Trade chatter on White Sox ace Dylan Cease has died down over the past month amid reports that first-year general manager Chris Getz has set an extremely high asking price and has shown no willingness to back down, even as the season draws nearer. Getz himself threw more cold water on the possibility of trading Cease today, plainly telling the Sox beat: “I expect [Cease] to be our Opening Day starter” (X link via Chuck Garfien of NBC Sports Chicago).
Like the majority of baseball executives, Getz didn’t speak in absolutes. There’s always the chance of a late offer that’s simply too good to turn down — particularly if a contending team loses a starting pitcher to a long-term injury this spring and feels emboldened to make a trade that was previously deemed too costly.
That said, Getz also didn’t need to go out of his way to frame it as likely that Cease would be on the Opening Day roster, either. Choosing to voice that is a firmer stance than speaking in generalities about remaining open-minded and considering all avenues. That’s the route Getz took just one month ago, publicly stating that a Cease trade could potentially come in the offseason, at the deadline or even at an atypical time like May or June, if the right offer presented itself then.
Entering the offseason, Cease stood out as one of the likeliest trade candidates on the market. The White Sox fired longtime GM Rick Hahn and executive vice president Kenny Williams last summer, promoting Getz from assistant GM. He began the offseason making clear that the Sox would be open for business, even going so far as to candidly state, “I don’t like our team.” The South Siders have indeed proven active, trading relievers Aaron Bummer and Gregory Santos, acquiring young outfielder Dominic Fletcher and swinging a trade for veteran catcher Max Stassi.
Many of the Sox’ dealings have focused on improving the defense; Getz said in today’s media session that early talks with free agent pitchers this winter showed a reluctance to sign in Chicago because of the team’s poor glovework (X link via CHGO’s Vinnie Duber). Recognizing that limitation, Getz acquired Nicky Lopez and glove-first infield prospect Braden Shewmake (in the Bummer deal), signed Paul DeJong, and landed a pair of catchers with good defensive reputations (Stassi and free agent Martin Maldonado). Fletcher, acquired from the D-backs in exchange for pitching prospect Christian Mena, is regarded as a plus defender at all three outfield spots.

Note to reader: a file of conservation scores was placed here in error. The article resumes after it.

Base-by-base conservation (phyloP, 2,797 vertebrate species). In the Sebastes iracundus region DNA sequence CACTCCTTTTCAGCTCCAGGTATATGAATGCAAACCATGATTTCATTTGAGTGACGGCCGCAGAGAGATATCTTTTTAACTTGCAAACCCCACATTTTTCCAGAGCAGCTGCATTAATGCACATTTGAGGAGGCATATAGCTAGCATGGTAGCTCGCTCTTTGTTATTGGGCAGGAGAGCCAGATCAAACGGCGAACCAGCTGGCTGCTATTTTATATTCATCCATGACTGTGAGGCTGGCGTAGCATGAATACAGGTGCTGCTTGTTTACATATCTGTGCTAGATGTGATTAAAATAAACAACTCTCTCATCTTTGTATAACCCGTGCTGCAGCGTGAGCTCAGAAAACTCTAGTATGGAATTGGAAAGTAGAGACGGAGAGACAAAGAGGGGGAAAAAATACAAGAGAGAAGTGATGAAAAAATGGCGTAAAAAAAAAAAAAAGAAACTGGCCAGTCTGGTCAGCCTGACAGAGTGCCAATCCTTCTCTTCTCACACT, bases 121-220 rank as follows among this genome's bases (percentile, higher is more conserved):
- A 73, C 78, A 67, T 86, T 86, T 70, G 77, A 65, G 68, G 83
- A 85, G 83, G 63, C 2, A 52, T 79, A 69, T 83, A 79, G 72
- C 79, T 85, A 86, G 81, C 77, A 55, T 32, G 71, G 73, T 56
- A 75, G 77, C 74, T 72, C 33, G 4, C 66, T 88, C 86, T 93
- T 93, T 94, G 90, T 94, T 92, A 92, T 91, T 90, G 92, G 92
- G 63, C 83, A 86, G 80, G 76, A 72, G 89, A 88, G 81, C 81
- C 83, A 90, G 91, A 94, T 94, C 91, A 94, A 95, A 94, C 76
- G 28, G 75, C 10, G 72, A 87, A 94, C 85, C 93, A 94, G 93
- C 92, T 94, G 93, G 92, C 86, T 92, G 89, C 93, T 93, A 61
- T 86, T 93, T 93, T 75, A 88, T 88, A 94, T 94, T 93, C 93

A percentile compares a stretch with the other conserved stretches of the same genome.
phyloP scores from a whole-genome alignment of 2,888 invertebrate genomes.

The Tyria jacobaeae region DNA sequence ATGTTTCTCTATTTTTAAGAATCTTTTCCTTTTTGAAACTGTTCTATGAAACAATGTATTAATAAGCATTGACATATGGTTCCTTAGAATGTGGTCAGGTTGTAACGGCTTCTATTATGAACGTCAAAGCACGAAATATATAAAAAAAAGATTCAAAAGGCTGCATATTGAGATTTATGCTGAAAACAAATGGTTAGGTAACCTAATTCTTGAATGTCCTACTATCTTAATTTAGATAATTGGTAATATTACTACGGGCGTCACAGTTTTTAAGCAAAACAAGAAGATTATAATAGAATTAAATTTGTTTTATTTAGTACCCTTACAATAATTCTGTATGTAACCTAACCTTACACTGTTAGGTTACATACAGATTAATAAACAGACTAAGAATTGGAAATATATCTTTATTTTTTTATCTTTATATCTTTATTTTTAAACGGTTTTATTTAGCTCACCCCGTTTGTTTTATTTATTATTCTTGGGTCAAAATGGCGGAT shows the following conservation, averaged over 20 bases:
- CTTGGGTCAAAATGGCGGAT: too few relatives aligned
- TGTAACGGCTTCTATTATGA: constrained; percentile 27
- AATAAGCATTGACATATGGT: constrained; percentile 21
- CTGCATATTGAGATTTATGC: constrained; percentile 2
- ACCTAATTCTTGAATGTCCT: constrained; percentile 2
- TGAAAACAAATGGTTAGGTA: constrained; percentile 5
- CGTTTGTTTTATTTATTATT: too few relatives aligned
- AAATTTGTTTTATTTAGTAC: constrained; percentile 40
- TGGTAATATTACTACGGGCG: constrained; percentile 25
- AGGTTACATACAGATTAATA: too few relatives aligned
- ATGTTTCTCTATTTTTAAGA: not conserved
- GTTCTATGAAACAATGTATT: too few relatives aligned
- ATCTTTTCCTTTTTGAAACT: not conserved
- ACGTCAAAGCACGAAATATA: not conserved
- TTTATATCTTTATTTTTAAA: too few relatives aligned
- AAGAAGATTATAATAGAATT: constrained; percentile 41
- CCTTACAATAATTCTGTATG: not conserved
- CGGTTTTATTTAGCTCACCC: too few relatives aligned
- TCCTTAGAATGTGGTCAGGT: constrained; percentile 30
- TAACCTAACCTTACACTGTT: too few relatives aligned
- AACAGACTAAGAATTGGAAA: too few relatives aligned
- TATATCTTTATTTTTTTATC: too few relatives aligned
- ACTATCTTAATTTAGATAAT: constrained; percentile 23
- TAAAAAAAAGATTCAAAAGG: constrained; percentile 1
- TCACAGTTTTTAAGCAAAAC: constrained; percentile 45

Amid all that roster shuffling, there was a general expectation that Cease would eventually be moved. That no longer seems nearly so certain. There’s clear risk in hanging onto the 28-year-old righty. A spring or early-season injury could prove catastrophic for the Sox, tanking the value of their clear best trade chip. At the same time, trading Cease this summer won’t necessarily reduce the asking price, particularly if teams simply weren’t putting forth compelling packages for him this winter.
Cease is coming off a pedestrian 4.58 ERA, but he’s only one season removed from a runner-up showing on the AL Cy Young ballot, when he pitched 184 innings of 2.20 ERA ball. His strikeout rate and velocity both dipped a bit in ’23 from their ’22 levels, and he gave up more hard contact than usual. The extent to which those red flags combined to impact offers for him can’t be known, but if Cease can come out looking like the 2022 version of himself, it’s conceivable he could even command more near the deadline — particularly since the supply of starting pitching will be much smaller than in the offseason, when there’s a wide bank of free agents to consider.
Cease is controllable through the 2025 season via arbitration. He and the White Sox agreed to a one-year, $8MM deal earlier this winter, avoiding an arb hearing in the process. The right-hander leads all of Major League Baseball with 109 starts dating back to the 2020 season. In that time, Cease sports a 3.58 ERA with a 28.5% strikeout rate, 10.4% walk rate, 36.5% ground-ball rate and 1.03 HR/9.